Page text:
Why Have 84% of Deaths Due To Hazing Occurred At Public Institutions & Should We Ban Them?

posted in: Uncategorized | 0

Ohio State University recently placed a moratorium on fraternity activities due to the sheer number of investigations taking place. It joins a list of exclusively public, flagship institutions in 2017 to take such action, though unlike Louisiana State and Florida State, no specific incident of death led to the ban.

Fraternities and sororities, led by their umbrella organizations, are pushing for new hazing legislation to be enacted at the federal level – which would require reporting of hazing incidents from institutions receiving public funds. I’m not inherently opposed to the legislation, only pieces of it which I believe may federalize criminal law (which is constitutionally a state matter, sorry for following the rules!).

The world of Greek Life has been consistently pressured to spend more resources on hazing and substance abuse education, as have colleges and universities. Despite what likely amounts to hundreds of thousands, if not millions of dollars spent on educating fraternity men and women to the dangers and definitions of hazing and substance abuse, the number of deaths due to hazing per decade sharply increased at the turn of the millennium.

 

Deaths Reportedly Due To Hazing On College Campuses Since The 1970’s (Wikipedia)

1970-1979: 12

1980-1989: 12

1990-1999: 13

2000-2009: 22

2010-2017: 19

We still have a little more than two years to finish up the 2010’s, and the numbers are not looking good.

Many call for an end to the fraternity and sorority system. . . lol.

While we’re acting silly, let’s look at some data and offer a similarly outlandish solution:

  • Since 1980, 78% of hazing incidents resulting in death occurred at public institutions, a majority of which at land grant and research institutions. 82% of incidents resulting in death occurred at public institutions this decade.
  • 84% of deaths due to hazing in this current decade (2010-2017) occurred at those same institutions, a vast majority at flagship or public research institutions. Roughly 69% of students attended a public college or university in 2015 according to the National Center for Education Statistics.

College accessibility has been a key issue among today’s compassionate rule makers, and increases in enrollment parallel increases in incidents of death due to hazing, so this begs the question:

If we are so quick to correlate the existence of fraternities and sororities with dangerous hazing activities, should we also correlate increases of enrollment and public education with dangerous hazing activities?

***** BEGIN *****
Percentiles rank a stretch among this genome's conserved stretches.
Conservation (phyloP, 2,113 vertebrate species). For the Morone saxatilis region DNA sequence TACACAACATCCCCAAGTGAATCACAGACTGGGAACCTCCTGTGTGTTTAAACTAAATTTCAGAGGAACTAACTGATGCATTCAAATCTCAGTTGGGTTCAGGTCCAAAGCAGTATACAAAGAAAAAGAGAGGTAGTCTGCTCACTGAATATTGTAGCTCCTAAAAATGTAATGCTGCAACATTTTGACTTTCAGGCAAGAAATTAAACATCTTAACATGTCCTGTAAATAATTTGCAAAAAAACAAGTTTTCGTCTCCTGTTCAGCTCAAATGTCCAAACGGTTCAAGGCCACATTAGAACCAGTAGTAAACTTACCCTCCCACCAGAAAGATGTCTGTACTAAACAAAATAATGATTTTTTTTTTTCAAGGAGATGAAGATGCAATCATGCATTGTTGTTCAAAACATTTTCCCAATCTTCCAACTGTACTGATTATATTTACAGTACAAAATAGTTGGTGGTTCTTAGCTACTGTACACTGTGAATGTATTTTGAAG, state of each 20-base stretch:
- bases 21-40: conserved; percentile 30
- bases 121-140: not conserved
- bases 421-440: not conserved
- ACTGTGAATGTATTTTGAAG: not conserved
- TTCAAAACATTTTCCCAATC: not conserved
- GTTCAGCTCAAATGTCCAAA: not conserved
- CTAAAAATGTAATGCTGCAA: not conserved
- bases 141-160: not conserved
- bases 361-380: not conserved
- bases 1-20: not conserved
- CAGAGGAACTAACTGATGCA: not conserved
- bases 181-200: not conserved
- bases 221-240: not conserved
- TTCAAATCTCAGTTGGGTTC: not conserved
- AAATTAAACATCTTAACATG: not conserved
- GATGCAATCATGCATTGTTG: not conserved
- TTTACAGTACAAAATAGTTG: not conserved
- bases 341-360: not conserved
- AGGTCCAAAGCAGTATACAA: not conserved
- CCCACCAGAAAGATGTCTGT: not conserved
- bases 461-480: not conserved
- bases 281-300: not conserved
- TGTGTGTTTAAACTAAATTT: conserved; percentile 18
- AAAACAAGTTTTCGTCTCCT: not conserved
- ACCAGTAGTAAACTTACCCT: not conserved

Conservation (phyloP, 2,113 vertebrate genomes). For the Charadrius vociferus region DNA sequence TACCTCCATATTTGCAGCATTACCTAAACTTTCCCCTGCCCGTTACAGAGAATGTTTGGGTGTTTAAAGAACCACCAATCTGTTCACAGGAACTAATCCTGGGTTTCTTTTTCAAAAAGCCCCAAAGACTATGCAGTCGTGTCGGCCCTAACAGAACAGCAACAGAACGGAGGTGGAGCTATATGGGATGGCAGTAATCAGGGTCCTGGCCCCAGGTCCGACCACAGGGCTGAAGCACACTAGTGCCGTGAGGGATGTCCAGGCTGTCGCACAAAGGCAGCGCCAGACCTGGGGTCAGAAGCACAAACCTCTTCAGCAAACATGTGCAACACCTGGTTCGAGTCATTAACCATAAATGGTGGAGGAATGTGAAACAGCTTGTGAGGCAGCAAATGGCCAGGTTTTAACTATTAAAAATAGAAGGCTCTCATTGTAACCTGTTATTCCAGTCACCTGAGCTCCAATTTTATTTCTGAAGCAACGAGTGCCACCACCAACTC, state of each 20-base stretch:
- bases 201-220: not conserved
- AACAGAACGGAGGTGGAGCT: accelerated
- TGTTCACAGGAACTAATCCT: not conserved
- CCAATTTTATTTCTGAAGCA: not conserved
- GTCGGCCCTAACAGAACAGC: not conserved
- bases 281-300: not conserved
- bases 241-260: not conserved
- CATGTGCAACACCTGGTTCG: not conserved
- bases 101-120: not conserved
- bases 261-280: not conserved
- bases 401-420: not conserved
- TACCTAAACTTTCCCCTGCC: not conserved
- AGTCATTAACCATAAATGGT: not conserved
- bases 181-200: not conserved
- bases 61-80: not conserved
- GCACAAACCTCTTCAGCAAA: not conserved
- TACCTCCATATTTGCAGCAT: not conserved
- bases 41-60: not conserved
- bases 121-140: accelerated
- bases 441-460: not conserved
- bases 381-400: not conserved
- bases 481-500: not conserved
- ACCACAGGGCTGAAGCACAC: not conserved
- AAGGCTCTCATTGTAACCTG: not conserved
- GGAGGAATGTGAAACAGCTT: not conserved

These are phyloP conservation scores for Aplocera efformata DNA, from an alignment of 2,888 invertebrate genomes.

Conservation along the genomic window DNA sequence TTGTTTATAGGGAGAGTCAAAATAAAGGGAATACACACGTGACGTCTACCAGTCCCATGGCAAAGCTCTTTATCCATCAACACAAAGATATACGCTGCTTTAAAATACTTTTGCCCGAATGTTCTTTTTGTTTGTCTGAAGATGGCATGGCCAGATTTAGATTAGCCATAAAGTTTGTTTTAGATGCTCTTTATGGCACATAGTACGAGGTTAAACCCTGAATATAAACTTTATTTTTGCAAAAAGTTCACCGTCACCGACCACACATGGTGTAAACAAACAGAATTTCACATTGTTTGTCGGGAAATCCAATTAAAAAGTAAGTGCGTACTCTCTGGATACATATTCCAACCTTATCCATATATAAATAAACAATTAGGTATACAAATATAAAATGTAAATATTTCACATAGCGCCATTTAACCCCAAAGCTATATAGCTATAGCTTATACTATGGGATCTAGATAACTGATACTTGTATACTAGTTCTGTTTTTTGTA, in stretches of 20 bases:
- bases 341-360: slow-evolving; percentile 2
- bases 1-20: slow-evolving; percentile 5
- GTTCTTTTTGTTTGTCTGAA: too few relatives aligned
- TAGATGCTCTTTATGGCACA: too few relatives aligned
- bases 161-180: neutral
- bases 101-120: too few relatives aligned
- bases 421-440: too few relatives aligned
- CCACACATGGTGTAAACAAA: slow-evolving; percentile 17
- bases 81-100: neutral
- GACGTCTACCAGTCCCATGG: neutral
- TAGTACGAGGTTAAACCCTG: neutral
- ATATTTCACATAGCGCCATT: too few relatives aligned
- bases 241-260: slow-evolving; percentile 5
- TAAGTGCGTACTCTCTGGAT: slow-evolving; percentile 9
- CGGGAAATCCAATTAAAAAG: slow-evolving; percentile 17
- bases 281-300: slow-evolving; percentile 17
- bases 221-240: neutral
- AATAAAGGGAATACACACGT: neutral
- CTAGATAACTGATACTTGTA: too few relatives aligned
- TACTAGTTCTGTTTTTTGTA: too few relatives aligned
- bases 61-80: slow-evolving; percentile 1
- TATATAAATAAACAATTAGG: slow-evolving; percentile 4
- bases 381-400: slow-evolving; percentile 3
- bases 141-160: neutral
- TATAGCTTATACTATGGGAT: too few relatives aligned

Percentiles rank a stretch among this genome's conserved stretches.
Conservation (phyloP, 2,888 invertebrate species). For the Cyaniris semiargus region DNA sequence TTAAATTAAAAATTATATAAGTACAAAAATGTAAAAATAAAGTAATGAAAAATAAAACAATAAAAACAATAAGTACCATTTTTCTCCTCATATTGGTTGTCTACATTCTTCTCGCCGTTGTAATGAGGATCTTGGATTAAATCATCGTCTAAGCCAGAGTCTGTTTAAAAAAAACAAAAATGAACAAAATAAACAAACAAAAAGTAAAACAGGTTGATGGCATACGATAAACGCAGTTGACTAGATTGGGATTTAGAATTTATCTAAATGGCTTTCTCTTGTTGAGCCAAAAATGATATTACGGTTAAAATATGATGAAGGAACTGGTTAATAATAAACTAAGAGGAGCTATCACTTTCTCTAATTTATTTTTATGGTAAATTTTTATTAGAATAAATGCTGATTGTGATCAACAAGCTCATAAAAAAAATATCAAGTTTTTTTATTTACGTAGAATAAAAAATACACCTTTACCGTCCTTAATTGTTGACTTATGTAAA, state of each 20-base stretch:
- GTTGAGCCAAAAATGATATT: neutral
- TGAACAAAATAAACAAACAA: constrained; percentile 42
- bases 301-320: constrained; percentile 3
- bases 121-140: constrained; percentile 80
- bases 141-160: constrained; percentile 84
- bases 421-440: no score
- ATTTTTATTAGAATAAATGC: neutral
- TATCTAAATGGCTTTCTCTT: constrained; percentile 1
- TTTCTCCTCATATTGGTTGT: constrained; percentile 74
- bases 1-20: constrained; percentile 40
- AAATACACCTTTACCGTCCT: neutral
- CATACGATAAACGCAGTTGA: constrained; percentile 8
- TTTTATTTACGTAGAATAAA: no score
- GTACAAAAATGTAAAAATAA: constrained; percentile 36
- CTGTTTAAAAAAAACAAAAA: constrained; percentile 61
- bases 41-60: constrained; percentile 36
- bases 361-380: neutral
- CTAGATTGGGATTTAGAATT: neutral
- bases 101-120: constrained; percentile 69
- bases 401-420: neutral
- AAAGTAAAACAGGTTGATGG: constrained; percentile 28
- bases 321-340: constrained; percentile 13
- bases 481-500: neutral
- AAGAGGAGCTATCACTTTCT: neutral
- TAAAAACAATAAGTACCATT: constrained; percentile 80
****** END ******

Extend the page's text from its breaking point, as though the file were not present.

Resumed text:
Furthermore, as fraternities and sororities spend more money to combat and condemn hazing activities, more students die from those very activities. Should we ban these ineffective programs, policies, and the folks who created them?

Could it be that our fight against hazing, which amounts to numerous state laws tying together already criminal activities (assault, battery, defamation, coercion) as well as a variety of educational programs, be not only ineffective but also push hazing activities further underground and make them more dangerous?

There are many ideas which have not been taken seriously in combatting hazing. We often mention banning Greek Life or spending $XXX,XXX on a “new and improved” hour long lecture for first year students. The concept of cutting anything, such as ineffective programming or policies, is typically panned as “taking a step backward” or “giving up on our values.” Well, what about:

  • Demanding that public schools only enroll as many students as their endowments can fully cover? (i.e. demanding less “accessibility,” more “selectivity,” and tuition-free college!)
  • Requiring chapters purchase their own insurance & agree to their own terms of insurance so that they may take the terms of their policies more seriously?
    • This may also remove politics from the determination to close a chapter. Who cares how important the alumni are or how big the chapter is – if their insurance costs too much, no one joins!
  • Focusing less on publicity stunts and retooling our standards/foundations/accreditations to focus purely on long-term viability
  • No longer encouraging fraternities to bid 100% of men who partake in rush (a one-off anti-hazing seminar is probably less effective than selectivity)
  • Regulating hazing, rather than banning it creating underground practices, to more proactively help steer chapters away from dangerous, belittling activities

Our reactions to these incidents are predictable and consistently ineffective. At this point, each “new and improved” policy or program sounds as insane as suggesting to ban all public universities.

Instead of turning to legislators and speakers to solve our problems for us, we should get down into the weeds, accept reality, and commit acts of compassionate leadership ourselves. That means re-thinking our relationship with hazing and what is contributing to its cause. It’s difficult to keep suggesting that it is a lack of education when educating students hasn’t slowed the death rate.

Until then: Ban all public education and demands for “accessibility,” they are killing students left and right. The statistics prove it.

Update 11/2017: This post was updated for accuracy, only fraternity activities were suspended at Ohio State.